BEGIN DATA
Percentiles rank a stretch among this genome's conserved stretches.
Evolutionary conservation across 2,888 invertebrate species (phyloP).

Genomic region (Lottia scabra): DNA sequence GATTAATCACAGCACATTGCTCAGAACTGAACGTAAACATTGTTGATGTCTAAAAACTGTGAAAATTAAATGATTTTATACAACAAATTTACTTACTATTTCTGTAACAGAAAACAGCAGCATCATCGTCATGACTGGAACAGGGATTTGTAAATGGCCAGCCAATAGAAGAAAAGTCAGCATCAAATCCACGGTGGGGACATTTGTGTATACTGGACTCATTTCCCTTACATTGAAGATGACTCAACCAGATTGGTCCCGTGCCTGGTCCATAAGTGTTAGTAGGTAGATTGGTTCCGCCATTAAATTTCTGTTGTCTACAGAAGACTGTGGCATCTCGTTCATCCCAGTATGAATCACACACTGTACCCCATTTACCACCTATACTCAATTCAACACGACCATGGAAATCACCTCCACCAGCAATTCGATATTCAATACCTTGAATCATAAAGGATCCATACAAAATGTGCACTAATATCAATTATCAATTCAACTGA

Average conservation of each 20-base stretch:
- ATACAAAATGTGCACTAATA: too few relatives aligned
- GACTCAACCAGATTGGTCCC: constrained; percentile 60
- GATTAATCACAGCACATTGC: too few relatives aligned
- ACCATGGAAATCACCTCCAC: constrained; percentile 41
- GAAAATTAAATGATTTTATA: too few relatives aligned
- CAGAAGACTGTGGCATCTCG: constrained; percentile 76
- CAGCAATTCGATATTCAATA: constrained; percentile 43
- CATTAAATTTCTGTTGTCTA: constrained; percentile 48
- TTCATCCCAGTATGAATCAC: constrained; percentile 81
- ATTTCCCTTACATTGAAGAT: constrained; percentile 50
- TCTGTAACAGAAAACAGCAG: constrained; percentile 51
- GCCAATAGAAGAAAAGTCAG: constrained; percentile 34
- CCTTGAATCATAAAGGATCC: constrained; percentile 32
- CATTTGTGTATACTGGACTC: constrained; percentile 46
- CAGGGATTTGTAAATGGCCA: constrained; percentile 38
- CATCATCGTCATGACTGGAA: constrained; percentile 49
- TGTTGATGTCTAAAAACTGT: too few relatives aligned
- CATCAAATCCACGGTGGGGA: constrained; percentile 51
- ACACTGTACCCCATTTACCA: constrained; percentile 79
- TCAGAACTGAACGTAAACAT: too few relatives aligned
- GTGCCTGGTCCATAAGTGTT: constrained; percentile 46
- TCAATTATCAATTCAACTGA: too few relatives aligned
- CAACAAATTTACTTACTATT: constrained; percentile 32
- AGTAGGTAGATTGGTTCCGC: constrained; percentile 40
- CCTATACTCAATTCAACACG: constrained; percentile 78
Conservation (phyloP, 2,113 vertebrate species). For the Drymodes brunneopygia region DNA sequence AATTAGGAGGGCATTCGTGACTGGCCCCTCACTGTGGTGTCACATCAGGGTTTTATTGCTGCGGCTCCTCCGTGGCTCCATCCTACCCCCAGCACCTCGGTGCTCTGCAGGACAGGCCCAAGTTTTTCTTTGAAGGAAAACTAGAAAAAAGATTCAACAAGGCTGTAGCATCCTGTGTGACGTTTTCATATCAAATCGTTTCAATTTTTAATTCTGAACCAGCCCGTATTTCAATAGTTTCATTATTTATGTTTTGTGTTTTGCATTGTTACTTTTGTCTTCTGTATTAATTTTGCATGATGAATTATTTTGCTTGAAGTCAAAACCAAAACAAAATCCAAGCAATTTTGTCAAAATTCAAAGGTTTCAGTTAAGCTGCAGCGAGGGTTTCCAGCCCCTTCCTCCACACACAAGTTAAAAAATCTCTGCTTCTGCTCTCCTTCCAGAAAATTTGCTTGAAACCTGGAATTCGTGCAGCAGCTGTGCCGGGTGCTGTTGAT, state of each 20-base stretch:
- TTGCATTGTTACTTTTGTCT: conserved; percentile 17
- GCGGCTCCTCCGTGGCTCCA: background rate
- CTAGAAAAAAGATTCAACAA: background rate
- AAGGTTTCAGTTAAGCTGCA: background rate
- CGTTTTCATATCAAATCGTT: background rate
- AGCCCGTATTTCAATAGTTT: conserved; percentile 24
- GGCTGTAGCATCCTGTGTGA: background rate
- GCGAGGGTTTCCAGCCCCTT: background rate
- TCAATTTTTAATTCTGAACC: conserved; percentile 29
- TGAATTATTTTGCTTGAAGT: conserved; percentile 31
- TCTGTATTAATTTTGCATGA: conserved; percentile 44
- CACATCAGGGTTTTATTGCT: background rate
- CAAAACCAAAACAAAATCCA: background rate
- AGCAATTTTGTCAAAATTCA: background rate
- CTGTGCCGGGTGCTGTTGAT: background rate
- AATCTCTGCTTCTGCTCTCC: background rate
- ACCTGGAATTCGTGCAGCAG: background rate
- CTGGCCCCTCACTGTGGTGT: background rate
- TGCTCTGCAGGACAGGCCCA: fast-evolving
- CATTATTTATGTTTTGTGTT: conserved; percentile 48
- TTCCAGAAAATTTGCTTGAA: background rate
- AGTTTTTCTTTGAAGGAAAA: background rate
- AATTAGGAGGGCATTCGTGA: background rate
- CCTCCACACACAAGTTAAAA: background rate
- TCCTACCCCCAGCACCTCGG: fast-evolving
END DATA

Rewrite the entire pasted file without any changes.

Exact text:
Percentiles rank a stretch among this genome's conserved stretches.
Evolutionary conservation across 2,888 invertebrate species (phyloP).

Genomic region (Lottia scabra): DNA sequence GATTAATCACAGCACATTGCTCAGAACTGAACGTAAACATTGTTGATGTCTAAAAACTGTGAAAATTAAATGATTTTATACAACAAATTTACTTACTATTTCTGTAACAGAAAACAGCAGCATCATCGTCATGACTGGAACAGGGATTTGTAAATGGCCAGCCAATAGAAGAAAAGTCAGCATCAAATCCACGGTGGGGACATTTGTGTATACTGGACTCATTTCCCTTACATTGAAGATGACTCAACCAGATTGGTCCCGTGCCTGGTCCATAAGTGTTAGTAGGTAGATTGGTTCCGCCATTAAATTTCTGTTGTCTACAGAAGACTGTGGCATCTCGTTCATCCCAGTATGAATCACACACTGTACCCCATTTACCACCTATACTCAATTCAACACGACCATGGAAATCACCTCCACCAGCAATTCGATATTCAATACCTTGAATCATAAAGGATCCATACAAAATGTGCACTAATATCAATTATCAATTCAACTGA

Average conservation of each 20-base stretch:
- ATACAAAATGTGCACTAATA: too few relatives aligned
- GACTCAACCAGATTGGTCCC: constrained; percentile 60
- GATTAATCACAGCACATTGC: too few relatives aligned
- ACCATGGAAATCACCTCCAC: constrained; percentile 41
- GAAAATTAAATGATTTTATA: too few relatives aligned
- CAGAAGACTGTGGCATCTCG: constrained; percentile 76
- CAGCAATTCGATATTCAATA: constrained; percentile 43
- CATTAAATTTCTGTTGTCTA: constrained; percentile 48
- TTCATCCCAGTATGAATCAC: constrained; percentile 81
- ATTTCCCTTACATTGAAGAT: constrained; percentile 50
- TCTGTAACAGAAAACAGCAG: constrained; percentile 51
- GCCAATAGAAGAAAAGTCAG: constrained; percentile 34
- CCTTGAATCATAAAGGATCC: constrained; percentile 32
- CATTTGTGTATACTGGACTC: constrained; percentile 46
- CAGGGATTTGTAAATGGCCA: constrained; percentile 38
- CATCATCGTCATGACTGGAA: constrained; percentile 49
- TGTTGATGTCTAAAAACTGT: too few relatives aligned
- CATCAAATCCACGGTGGGGA: constrained; percentile 51
- ACACTGTACCCCATTTACCA: constrained; percentile 79
- TCAGAACTGAACGTAAACAT: too few relatives aligned
- GTGCCTGGTCCATAAGTGTT: constrained; percentile 46
- TCAATTATCAATTCAACTGA: too few relatives aligned
- CAACAAATTTACTTACTATT: constrained; percentile 32
- AGTAGGTAGATTGGTTCCGC: constrained; percentile 40
- CCTATACTCAATTCAACACG: constrained; percentile 78
Conservation (phyloP, 2,113 vertebrate species). For the Drymodes brunneopygia region DNA sequence AATTAGGAGGGCATTCGTGACTGGCCCCTCACTGTGGTGTCACATCAGGGTTTTATTGCTGCGGCTCCTCCGTGGCTCCATCCTACCCCCAGCACCTCGGTGCTCTGCAGGACAGGCCCAAGTTTTTCTTTGAAGGAAAACTAGAAAAAAGATTCAACAAGGCTGTAGCATCCTGTGTGACGTTTTCATATCAAATCGTTTCAATTTTTAATTCTGAACCAGCCCGTATTTCAATAGTTTCATTATTTATGTTTTGTGTTTTGCATTGTTACTTTTGTCTTCTGTATTAATTTTGCATGATGAATTATTTTGCTTGAAGTCAAAACCAAAACAAAATCCAAGCAATTTTGTCAAAATTCAAAGGTTTCAGTTAAGCTGCAGCGAGGGTTTCCAGCCCCTTCCTCCACACACAAGTTAAAAAATCTCTGCTTCTGCTCTCCTTCCAGAAAATTTGCTTGAAACCTGGAATTCGTGCAGCAGCTGTGCCGGGTGCTGTTGAT, state of each 20-base stretch:
- TTGCATTGTTACTTTTGTCT: conserved; percentile 17
- GCGGCTCCTCCGTGGCTCCA: background rate
- CTAGAAAAAAGATTCAACAA: background rate
- AAGGTTTCAGTTAAGCTGCA: background rate
- CGTTTTCATATCAAATCGTT: background rate
- AGCCCGTATTTCAATAGTTT: conserved; percentile 24
- GGCTGTAGCATCCTGTGTGA: background rate
- GCGAGGGTTTCCAGCCCCTT: background rate
- TCAATTTTTAATTCTGAACC: conserved; percentile 29
- TGAATTATTTTGCTTGAAGT: conserved; percentile 31
- TCTGTATTAATTTTGCATGA: conserved; percentile 44
- CACATCAGGGTTTTATTGCT: background rate
- CAAAACCAAAACAAAATCCA: background rate
- AGCAATTTTGTCAAAATTCA: background rate
- CTGTGCCGGGTGCTGTTGAT: background rate
- AATCTCTGCTTCTGCTCTCC: background rate
- ACCTGGAATTCGTGCAGCAG: background rate
- CTGGCCCCTCACTGTGGTGT: background rate
- TGCTCTGCAGGACAGGCCCA: fast-evolving
- CATTATTTATGTTTTGTGTT: conserved; percentile 48
- TTCCAGAAAATTTGCTTGAA: background rate
- AGTTTTTCTTTGAAGGAAAA: background rate
- AATTAGGAGGGCATTCGTGA: background rate
- CCTCCACACACAAGTTAAAA: background rate
- TCCTACCCCCAGCACCTCGG: fast-evolving